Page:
Wednesday, November 23, 2022

The Fabelmans

Steven Spielberg's semi-autobiographical Hollywood version of his childhood ends on a high note with one of the best scenes of the year (which I certainly won't spoil for you here). The journey to that moment takes a little longer than it should and feels a bit like a greatest hits album rather than one coherent narrative, jumping around to important moments in the life of Sammy Fabelman (Gabriel LaBelle & Mateo Zoryon Francis-DeFord) which would mold him into the man and filmmaker he would become.

If the film has a weakness it's how the structure never stays with the characters long enough before moving on to the next important moment in Sammy's life (his discovery of movies, his first experience with anti-Semitism, creating his own films, falling in love, and discovering a troubling truth about his parents' marriage). This means that several of these pivotal moments aren't as well explored or interwoven as they could have been in a more focused script.

Some of these events work better than others, with multiple of the movie's supporting performances veering over-the-top at times. And often Spielberg will raise a new idea, such as Sammy's torment in high school that seems to disappear overnight (and seemingly never be an issue again until the narrative returns to the subject far later down the line), only to move on to the next marker on the timeline. While Sammy's sisters are little more than props, his parents played by Michelle Williams and Paul Dano fair far better in exploring a troubled, but still loving, pillars of the household where Sammy and his siblings are raised.

Sammy's relationship with his parents and with movies become the foundation of the film as we watch both evolve. While Dano's performance is understated, we get a sweeping performance by Williams hitting on everything on the emotional spectrum (albeit sometimes veering quite close to melodrama). We're with Sammy when he first discovers film, learns he can make his own, and struggles between pursuing that dream or making his father proud. And how The Fabelmans works Sammy's camera and filmmaking into the story, including one of the most pivotal moments of his life, is quite wonderful. We're also there for Sammy to see the cracks in his parents' marriage, the sadness behind his mother's facade, his struggle to understand the truth, and his eventual acceptance of his parents as people, flawed though they be.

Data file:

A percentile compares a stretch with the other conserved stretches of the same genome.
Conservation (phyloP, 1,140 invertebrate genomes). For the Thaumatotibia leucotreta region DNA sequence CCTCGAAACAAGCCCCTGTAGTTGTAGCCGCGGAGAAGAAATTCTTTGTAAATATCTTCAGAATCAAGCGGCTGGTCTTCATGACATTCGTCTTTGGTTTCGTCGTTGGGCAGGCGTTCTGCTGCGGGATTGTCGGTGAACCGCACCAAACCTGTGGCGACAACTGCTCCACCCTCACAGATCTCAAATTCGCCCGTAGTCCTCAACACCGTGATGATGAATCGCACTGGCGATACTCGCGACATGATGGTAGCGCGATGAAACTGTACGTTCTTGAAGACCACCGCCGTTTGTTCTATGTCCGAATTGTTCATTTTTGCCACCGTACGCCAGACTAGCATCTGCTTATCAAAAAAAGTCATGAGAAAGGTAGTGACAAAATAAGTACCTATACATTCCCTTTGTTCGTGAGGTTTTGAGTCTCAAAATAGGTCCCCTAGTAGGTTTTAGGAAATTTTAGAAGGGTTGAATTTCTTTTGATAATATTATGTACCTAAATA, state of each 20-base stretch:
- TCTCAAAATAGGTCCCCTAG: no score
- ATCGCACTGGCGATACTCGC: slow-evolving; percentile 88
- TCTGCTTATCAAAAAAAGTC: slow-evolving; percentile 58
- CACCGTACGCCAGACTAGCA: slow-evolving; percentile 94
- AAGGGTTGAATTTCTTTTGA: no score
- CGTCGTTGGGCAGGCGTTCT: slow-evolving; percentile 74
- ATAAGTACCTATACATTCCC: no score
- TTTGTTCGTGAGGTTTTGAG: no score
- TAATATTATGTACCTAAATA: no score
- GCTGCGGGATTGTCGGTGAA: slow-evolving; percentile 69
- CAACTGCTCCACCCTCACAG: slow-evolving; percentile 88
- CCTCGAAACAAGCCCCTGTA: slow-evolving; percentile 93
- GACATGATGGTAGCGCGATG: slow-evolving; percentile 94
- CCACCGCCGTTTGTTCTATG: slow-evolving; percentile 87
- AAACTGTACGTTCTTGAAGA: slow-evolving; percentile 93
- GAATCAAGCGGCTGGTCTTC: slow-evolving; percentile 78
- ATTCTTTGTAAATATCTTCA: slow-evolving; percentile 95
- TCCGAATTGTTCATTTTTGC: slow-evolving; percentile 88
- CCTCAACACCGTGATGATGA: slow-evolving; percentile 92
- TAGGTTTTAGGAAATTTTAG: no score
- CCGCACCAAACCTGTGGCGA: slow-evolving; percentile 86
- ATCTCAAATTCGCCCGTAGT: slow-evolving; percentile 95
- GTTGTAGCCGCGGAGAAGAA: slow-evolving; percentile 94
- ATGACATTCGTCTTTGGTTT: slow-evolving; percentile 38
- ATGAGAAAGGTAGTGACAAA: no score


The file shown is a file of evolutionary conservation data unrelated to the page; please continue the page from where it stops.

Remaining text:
With The Fabelmans, Spielberg provides a very likable mainstream film playing on nostalgia for the past and a glamorized version of how the dream of making movies takes hold and grows over time. It's less revealing than it could be, and it plays things safer than it should, while wrapping the events together in polished fashion. With The Fabelmans, the director delivers perhaps the most Spielberg film the he has made by offering glimpses of where recurring themes from his movies may have been born (at least according the the rose-colored glasses with which we look back at these events). Although too shmaltzy to be a character study or memoir, The Fabelmans never-the-less entertains with its safe for all audience look inside the mind of one of Hollywood's most famous directors.

Watch the trailer
  • Title: The Fabelmans
  • IMDb: link

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